Above the loud, enthusiastic conversing of onlookers, somehow the gentle click of a slide projector can still be heard. Viewers lean toward a ghostly image of a nude woman clutching what looks like a large, pregnant belly in Fatma Charfi’s “Another Space.” In moments of clarity, individuals squeal “Oh!” and “I see now!” when they recognize the woman’s stomach is a plastic bag filled with beans.
“The Veil: Visible and Invisible Spaces” opened at the Handwerker Gallery on Thursday evening. Curated by Jennifer Heath, this traveling exhibition investigates barriers between cultures, gender and religions through the concept of a veil, as the collective work seems to connect people, ideas and cultures. Handwerker Director Mara Baldwin said viewers have to look more closely to gain the full essence of the art.
“Getting closer to a piece really necessitates a dialogue and really encourages further questioning,” Baldwin said. “Veiling is not just connected to Islamic culture but is everywhere. It’s about partition and making boundaries that are both built by people and enforced by people.”
The exhibition contains the work of 32 artists, each exploring a myriad of contemporary issues on gender, religion and cultures through media such as sculpture, installation, film and slide projections.
This show is the Handwerker Gallery’s first incorporation of iMacs. For eight interactive pieces in the show, the iMacs allow the user to watch documentaries about the comparisons between Iranian and American culture and take surveys satirizing cultural conceptions of marriage, sex and gender.
Junior Andreas Jonathan, an architectural studies major, said this exhibit was fascinating because of its interactive quality.
“A lot of the show is feel and touch and click,” he said. “Even the things that I’m not physically touching, I’m touching and feeling it with my mind.”
At first glance, Mary Tuma’s piece “Homes for the Disembodied” is composed of five silk dresses, individually hung. Upon further examination, viewers discover Tuma’s piece to be an unending flow of 50 yards of silk, connected at the hem. What first appears to be a sturdy mosaic slab from far away transforms into a delicate collection of butterfly wings.
Jonathan said the exhibit changed his initial understanding of the veil because of its ties to Islam and fear.
“Something that really struck me was that it seems like something you should almost be afraid of, with the associations with the Arab world, that is, in turn, associated with terrorism.”
Some artists used humor in their pieces to draw viewers. One example is Anita Kunz’s “Girls Will Be Girls,” a painting depicting a scantily clad blonde woman wedged between a nun wearing a habit and woman wearing a burqa. Toying with present cultural misconceptions of the veil in Islamic culture, the humor becomes a vessel for self-reflection. The humor creates an opportunity to understand what makes the art funny, as well as how humor creates barriers between cultures and individuals.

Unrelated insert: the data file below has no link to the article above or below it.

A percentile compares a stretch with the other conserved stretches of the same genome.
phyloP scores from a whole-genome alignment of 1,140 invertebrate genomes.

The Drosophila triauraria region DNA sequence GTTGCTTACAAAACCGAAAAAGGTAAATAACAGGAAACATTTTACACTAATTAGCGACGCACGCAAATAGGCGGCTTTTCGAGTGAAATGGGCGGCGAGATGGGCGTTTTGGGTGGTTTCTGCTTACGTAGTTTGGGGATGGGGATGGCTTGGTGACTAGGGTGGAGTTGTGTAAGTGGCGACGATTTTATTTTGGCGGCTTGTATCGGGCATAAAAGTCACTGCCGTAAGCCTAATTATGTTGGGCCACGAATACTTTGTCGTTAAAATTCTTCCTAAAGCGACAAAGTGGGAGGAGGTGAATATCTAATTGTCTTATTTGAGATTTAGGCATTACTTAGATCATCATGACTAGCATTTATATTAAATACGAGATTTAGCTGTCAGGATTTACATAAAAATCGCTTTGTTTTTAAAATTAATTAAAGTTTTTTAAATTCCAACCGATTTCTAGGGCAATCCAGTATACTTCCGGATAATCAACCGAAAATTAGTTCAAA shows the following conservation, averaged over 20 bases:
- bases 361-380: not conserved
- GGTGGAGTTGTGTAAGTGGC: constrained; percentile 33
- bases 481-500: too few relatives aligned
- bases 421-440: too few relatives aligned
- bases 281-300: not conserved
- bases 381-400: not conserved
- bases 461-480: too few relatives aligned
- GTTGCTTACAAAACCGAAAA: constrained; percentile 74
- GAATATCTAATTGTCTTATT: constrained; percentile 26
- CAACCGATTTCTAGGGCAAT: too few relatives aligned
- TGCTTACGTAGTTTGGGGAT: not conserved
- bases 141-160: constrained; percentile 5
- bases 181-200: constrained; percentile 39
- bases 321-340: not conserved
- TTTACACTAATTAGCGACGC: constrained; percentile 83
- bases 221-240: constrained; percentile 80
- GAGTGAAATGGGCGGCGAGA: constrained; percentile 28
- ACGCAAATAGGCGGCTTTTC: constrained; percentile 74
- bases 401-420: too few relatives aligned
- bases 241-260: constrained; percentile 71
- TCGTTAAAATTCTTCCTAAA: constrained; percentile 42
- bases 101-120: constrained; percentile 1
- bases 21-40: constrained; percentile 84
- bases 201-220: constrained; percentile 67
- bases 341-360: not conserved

Baldwin said she tries to help students make connections with the artwork by applying the exhibit’s thematic elements with topics pertinent in and out of the classroom.
“I ask what kind of readings they’re doing and I try and find connections with the [exhibition]. That’s a no-brainer to me,” she said. “I want the conversation to be pertinent to things that they’re already talking about or having heated debate over — or I hope they’re having heated debate over.”
Cosponsored by the Ithaca College Department of Art History; Women’s Studies Program; Center of LGBT Education, Outreach and Services; School of Humanities and Sciences; and the Gannett Center, the Handwerker Gallery will host a lecture series in conjunction with “The Veil: Visible and Invisible Spaces,” titled “Rooms of Their Own: Humans and the Second Skin.” The symposium will have lectures, discussions and films centered on clothing’s mediation between the body and space, which will begin Thursday and close Mar. 7.
On Feb. 14, guest lecturer Gabriella D’Angelo will host “garmITECTURE,” a term she coined in her exploration of clothing as architecture. D’Angelo said the lecture will enhance the full understanding of the exhibition through its association with history, art and gender issues.
“There are going to be some really great moments in the symposium that will connect and fortify the overall intention of the exhibition,” D’Angelo said. “It’s an incredible opportunity for students to learn about a multitude of things: art, architecture, fashion, women’s rights, gender, history. It’s more than just an art exhibition; it connects into a lot of different studies and interests that go way beyond the art world.”
“The Veil: Visible and Invisible Spaces” will close March 8. For more information, visit www.ithaca.edu/handwerker.